12 bizarre wildlife calls B.C. conservation officers got in 2022 | iNFOnews | Thompson-Okanagan's News Source

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12 bizarre wildlife calls B.C. conservation officers got in 2022

Image Credit: BC Conservation Officer Service

More than 30,000 calls were made to the B.C. Conservation Officer Service's RAPP hotline last year, a line set up for residents to report human-animal conflicts.

The conservation officer service has released a lighthearted list of the strangest reports they received in 2022.

One caller advised the operator a peacock had entered their home through an open door, and while there was no threat to their safety, the caller’s grandpa was not encouraging the bird to leave due to the weather. The caller said they wound "call back if it became an issue.”

A few callers from the same area phoned in about a bighorn sheep they'd seen by itself, and looked lonely apparently, including this caller: “Latest sighting yesterday on a blind corner. Big, maybe 350 pounds. Needs a mate.”

One caller reported having concern for the snakes in her garden and she'd like to set up an appointment to have them removed.

A caller with a pond on their property that collects water from five lots and drains into a fish-bearing stream phoned in to report that there were no tadpoles this year and they wanted to know what happened.

The office was informed the RCMP received a call from someone who reported they saw a bush rustle and heard purring coming from it, and was concerned it was a cougar.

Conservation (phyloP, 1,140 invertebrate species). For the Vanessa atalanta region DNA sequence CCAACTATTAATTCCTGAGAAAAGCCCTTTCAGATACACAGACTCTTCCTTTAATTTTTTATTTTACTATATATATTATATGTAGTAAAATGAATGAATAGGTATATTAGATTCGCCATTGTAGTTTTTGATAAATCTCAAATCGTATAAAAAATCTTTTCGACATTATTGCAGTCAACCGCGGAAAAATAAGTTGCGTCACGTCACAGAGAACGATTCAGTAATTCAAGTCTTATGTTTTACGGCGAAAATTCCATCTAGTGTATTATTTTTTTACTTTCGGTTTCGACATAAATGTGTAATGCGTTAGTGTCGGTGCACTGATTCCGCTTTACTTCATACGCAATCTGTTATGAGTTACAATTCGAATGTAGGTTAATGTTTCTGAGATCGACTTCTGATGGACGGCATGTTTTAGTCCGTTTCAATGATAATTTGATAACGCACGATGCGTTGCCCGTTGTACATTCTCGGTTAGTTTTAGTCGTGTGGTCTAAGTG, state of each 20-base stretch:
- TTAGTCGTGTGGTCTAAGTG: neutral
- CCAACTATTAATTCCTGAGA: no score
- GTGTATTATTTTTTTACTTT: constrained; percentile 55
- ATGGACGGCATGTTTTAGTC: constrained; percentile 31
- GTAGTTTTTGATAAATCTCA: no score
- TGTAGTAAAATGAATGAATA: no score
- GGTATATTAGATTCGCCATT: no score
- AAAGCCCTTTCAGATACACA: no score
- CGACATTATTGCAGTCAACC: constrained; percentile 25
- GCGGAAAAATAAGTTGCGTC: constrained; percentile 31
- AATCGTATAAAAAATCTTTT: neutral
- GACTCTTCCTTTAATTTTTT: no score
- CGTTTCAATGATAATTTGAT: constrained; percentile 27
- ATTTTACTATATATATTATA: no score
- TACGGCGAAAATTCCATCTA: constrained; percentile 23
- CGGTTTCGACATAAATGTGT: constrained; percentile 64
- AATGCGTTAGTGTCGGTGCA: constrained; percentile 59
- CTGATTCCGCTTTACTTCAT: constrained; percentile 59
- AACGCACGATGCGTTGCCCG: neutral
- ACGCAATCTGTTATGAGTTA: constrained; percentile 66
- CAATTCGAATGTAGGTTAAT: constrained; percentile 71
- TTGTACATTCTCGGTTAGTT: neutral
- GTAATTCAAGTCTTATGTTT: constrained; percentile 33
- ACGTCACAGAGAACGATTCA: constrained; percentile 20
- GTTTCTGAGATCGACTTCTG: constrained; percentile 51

One caller reported a family of otters was in the area. “Not sure if you know they are there, attracting a lot of people.”

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A caller reported a dead shrew and advised the office “we are not concerned,” but insisted he needed to make the report.

One caller phoned to report a badger was making a den in her backyard, that she wasn’t concerned about it, but “just thought we would like to know.”

A caller phoned concerned about a bear that was attacking a statue that looked like a person.

Another caller reported some kind of big, black and grey animals flew by their driveway, but it was so fast the person was unable to identify them.

According to the conservation officer service, deer generated more than 5,000 calls last year. The service shared two of their favourites.

A caller reported deer had dug a hole in their yard and were laying in it. The caller assumed “the deer are keeping warm but is wondering if she should help them.”

Lastly, one caller reported seeing a deer on the side of the road. “The deer is not injured and mobile.”

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